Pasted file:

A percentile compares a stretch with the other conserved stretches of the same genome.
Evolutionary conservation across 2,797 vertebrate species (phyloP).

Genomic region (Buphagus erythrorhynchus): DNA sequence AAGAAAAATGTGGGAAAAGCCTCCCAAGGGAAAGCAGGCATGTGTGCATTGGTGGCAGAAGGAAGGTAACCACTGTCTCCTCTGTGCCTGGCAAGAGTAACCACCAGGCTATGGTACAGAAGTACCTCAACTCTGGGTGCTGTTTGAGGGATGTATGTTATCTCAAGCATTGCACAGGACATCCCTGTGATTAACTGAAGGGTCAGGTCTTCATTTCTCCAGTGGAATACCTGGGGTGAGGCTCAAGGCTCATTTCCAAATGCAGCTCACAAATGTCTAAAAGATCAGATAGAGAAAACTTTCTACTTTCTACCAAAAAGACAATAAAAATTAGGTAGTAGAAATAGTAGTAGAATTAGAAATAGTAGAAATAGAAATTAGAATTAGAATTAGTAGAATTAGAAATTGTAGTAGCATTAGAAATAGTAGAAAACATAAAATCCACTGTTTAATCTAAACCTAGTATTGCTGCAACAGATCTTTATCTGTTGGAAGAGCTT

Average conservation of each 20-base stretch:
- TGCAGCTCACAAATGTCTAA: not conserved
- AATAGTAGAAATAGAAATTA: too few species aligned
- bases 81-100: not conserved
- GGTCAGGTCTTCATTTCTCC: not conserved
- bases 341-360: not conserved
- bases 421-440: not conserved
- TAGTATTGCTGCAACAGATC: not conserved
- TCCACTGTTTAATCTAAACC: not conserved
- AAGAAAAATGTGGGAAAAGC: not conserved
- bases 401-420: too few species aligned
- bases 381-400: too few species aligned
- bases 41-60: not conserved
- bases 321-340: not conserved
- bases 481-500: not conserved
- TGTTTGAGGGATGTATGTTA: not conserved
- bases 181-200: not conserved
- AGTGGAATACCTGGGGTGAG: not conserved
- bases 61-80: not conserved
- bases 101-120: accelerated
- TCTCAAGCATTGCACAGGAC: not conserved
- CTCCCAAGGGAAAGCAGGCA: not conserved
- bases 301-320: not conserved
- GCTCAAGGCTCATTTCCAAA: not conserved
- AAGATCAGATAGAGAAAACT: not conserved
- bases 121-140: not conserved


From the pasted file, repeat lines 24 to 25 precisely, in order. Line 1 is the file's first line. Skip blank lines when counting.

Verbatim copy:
- TCTCAAGCATTGCACAGGAC: not conserved
- CTCCCAAGGGAAAGCAGGCA: not conserved